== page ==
Al From Baltimore Reports
May 1: As I wrote you previously, I had prepared a typically insightful e-mail responding to Andrey Slivka’s take on Littleton. Unfortunately, AOL intervened, and I clicked “no” at a particularly bad time, and my correspondence was lost. I’m still bitter.
Like Andrey, Paglia derides the jock culture, and then complains that the real problem is that schools provide no outlet for restless, hormone-infused teenage boys. I think that is precisely why so many schools, including the finest prep schools, place such an emphasis on sports. I know that even for my nine-year-old son, sports are an important outlet for his aggression and competitiveness. As a kid who was too small, too scared and too Jewish, I never played scholastic sports, though I would have loved to, and I hated jocks and their culture through college. Still, it seems to me that both in Littleton, where many accuse SWAT teams of having entered the school too tentatively, and in Kosovo, where our unwillingness to accept casualties prevented us from truly helping the Kosovars, we could have used a little more jock culture, men willing to rush in to crush an opponent even before they’ve figured out their “exit strategy.”
Paglia’s solution is that kids should be able to work and have sex by age 14, and then those who can’t make sports teams won’t have to resort to violent video games for an outlet. Camille, come to Baltimore, where thousands of kids are not in school every day, and having sex, too. Our schools aren’t safe and our streets are even worse.
No, what’s missing is the authority of our (adult) culture. When lefties and libertarians, like MUGGER (sorry for the label), say it’s oppressive for the government through its schools to insist on uniforms or some amount of religion to be taught in the schools, we’ve got problems. Even though you, MUGGER, and I have both sent our kids to private schools where uniforms are required and religion is taught, why shouldn’t people who can’t afford to oppress their children as we do have that same opportunity? Even Paglia admits that as a confirmed atheist, she nevertheless sees the need for religion as a bulwark against man’s innate ferocity.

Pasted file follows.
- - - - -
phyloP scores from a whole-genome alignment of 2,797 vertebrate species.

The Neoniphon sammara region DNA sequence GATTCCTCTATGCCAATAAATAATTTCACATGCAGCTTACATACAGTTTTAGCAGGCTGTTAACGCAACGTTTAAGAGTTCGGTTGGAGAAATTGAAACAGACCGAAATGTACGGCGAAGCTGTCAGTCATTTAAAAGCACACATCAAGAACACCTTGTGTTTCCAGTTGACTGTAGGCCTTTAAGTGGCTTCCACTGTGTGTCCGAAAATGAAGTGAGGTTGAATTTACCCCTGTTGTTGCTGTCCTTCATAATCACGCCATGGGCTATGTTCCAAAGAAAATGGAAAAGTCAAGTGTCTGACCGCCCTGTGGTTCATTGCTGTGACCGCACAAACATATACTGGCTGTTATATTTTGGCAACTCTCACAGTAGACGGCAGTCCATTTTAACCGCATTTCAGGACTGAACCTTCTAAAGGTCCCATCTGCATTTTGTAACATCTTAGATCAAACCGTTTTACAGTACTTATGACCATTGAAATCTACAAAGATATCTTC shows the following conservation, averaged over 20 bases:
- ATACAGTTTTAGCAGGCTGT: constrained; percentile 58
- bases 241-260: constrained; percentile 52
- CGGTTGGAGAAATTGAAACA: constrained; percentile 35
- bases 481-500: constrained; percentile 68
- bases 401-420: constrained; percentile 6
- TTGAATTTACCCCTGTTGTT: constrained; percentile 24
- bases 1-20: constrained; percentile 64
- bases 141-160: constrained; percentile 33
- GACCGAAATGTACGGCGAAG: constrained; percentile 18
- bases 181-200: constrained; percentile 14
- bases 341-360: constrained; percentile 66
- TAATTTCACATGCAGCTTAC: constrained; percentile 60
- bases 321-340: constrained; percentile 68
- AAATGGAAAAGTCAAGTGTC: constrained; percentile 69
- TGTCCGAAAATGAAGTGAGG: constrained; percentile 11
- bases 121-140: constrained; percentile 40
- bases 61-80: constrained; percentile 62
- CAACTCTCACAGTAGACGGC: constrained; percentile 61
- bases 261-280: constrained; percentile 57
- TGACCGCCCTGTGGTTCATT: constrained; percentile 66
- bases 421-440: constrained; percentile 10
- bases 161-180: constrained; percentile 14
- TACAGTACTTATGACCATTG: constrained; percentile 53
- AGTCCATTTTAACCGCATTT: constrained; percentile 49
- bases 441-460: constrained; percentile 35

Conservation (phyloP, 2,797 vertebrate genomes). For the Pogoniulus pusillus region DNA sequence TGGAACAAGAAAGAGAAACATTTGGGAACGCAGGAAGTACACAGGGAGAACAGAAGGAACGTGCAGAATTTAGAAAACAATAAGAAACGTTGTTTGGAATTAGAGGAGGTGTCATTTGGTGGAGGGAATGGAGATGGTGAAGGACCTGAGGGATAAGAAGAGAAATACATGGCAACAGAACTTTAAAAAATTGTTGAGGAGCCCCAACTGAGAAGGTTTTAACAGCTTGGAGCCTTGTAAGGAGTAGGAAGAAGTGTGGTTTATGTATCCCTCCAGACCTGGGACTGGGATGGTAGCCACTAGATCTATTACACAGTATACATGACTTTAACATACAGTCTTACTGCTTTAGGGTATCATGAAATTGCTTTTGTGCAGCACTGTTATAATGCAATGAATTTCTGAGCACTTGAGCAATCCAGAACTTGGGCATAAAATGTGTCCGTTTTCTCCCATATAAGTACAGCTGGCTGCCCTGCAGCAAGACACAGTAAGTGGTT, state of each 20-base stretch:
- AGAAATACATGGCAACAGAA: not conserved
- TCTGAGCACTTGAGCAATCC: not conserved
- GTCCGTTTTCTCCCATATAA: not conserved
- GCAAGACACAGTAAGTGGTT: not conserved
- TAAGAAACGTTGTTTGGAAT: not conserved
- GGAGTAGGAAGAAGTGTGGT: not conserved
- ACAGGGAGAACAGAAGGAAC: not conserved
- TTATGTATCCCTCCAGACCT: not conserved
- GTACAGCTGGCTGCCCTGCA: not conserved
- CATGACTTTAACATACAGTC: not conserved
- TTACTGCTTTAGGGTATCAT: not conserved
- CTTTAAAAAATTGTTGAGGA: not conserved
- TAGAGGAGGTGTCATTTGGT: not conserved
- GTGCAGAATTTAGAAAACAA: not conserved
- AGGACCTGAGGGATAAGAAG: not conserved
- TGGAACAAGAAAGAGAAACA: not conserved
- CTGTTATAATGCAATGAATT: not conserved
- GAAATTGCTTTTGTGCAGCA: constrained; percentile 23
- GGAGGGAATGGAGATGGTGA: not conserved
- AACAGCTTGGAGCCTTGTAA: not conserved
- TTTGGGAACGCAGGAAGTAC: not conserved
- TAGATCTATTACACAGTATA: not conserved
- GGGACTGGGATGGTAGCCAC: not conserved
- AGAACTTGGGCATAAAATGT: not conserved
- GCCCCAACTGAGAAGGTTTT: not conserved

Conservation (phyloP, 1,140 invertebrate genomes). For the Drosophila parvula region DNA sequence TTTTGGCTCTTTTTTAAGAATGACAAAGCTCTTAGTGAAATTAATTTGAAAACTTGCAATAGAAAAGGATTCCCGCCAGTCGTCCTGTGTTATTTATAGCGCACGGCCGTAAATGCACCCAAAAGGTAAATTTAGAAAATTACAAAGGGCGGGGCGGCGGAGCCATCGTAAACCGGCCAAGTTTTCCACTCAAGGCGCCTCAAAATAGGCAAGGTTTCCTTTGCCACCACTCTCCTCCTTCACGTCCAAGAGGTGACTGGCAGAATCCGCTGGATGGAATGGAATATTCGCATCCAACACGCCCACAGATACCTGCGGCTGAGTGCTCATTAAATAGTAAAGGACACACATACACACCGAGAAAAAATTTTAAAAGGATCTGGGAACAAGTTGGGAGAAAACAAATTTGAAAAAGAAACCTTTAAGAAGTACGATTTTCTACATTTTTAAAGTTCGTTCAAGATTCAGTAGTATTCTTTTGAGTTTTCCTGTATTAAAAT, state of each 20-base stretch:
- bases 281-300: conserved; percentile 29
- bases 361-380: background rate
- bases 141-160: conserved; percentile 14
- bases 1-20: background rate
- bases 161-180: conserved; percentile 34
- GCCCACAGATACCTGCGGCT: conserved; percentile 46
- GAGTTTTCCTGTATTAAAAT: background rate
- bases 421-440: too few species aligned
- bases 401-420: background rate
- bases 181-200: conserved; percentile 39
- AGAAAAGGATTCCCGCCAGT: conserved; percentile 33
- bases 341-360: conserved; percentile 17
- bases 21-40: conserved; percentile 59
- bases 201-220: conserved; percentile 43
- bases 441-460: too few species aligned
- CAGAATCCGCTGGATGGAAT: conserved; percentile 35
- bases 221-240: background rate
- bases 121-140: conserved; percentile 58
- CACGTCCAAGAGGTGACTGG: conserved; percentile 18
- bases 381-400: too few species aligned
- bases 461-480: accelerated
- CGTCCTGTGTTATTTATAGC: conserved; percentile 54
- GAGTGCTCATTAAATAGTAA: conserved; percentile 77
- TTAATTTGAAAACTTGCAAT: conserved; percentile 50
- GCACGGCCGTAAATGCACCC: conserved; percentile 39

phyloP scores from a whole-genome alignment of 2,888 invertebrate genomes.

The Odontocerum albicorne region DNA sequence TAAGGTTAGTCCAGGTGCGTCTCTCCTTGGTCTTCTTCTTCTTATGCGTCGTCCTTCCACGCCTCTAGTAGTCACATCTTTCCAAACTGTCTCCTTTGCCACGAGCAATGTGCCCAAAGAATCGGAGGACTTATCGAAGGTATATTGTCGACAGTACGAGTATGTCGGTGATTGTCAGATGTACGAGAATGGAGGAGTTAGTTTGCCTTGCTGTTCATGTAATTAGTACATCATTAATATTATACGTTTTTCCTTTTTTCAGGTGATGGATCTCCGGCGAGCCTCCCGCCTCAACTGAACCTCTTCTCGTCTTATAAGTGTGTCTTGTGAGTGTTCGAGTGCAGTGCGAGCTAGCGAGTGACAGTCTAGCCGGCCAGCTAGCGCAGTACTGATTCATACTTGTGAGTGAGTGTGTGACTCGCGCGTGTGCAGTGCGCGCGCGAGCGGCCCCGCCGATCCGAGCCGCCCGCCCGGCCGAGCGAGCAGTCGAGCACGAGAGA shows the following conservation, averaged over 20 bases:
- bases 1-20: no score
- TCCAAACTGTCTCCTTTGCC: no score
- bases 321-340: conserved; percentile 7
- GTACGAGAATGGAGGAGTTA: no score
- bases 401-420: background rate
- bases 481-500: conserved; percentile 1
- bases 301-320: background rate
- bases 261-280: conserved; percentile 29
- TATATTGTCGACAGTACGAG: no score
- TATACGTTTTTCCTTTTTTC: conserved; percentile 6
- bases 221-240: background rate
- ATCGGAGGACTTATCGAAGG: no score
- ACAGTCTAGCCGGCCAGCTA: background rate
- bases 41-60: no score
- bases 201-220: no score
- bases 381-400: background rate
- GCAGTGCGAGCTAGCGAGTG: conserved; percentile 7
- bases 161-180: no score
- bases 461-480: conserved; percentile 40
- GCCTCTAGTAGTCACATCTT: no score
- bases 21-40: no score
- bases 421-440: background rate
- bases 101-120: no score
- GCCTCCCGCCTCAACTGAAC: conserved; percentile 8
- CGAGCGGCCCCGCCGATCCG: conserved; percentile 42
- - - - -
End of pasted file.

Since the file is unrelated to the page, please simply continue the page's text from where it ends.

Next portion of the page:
We need adults actively teaching kids the right and wrong way to behave, preventing them from living their lives in video or cyber worlds, and teaching respect for adults and the society and institutions they are passing on.
These “values” become critical for the marginal members of our society, like the Littleton killers. Many people can live life fine without them, but those on the edge need what The Wall Street Journal has referred to often as “guard rails.”
On another, but related matter, Commentary ran an article eloquently summing up the tragedy that will lead to greater tragedy that is the Diallo affair in your fair city. Murder in the precinct where Diallo was shot was down even more (81 percent) than in New York as a whole. The population of all five boroughs is actually growing for the first time in recent memory. But take macho cops and combine with racism and you have fascism on the Hudson.
In Littleton, they’re ready to screen every kid for psychiatric difficulties, install metal detectors, bomb detectors, cameras and cops in every school to prevent a recurrence of their tragedy. In New York, the liberal mainstream wants to do away with a preventive policing strategy that has saved more than 1000 lives a year. My recollection is that the ACLU opposed metal detectors in airports because of privacy/civil rights concerns. Can we please have a little common sense? May 3: Sorry to hear about your aborted trip to Washington. I used to call those “setback days,” days when I was reminded that my kids had not quite made it to adulthood.
The day Lucy made the decision to go to Haverford, a giant weight was
lifted from her back. She seems happy about it. I told her how easy
college is, that it’s mostly free time and it’s easy to waste a lot of
it. If there’s not enough to stimulate her, she’s got to make it happen.
Yet another reason to hate Clinton and the war in Kosovo—Jesse sticking
his nose in to get on the front page of the papers. The Republicans are
blowing big time an opportunity to maintain their perceived edge in
foreign policy. I just read The American Spectator and it’s pretty much
their antiwar issue. By the way, what did the North Koreans, Vietnamese,
Iraqis, et al., ever “do to
05/05/99: Colorado Exploitation:
Why Can’t CNN Just Go Home?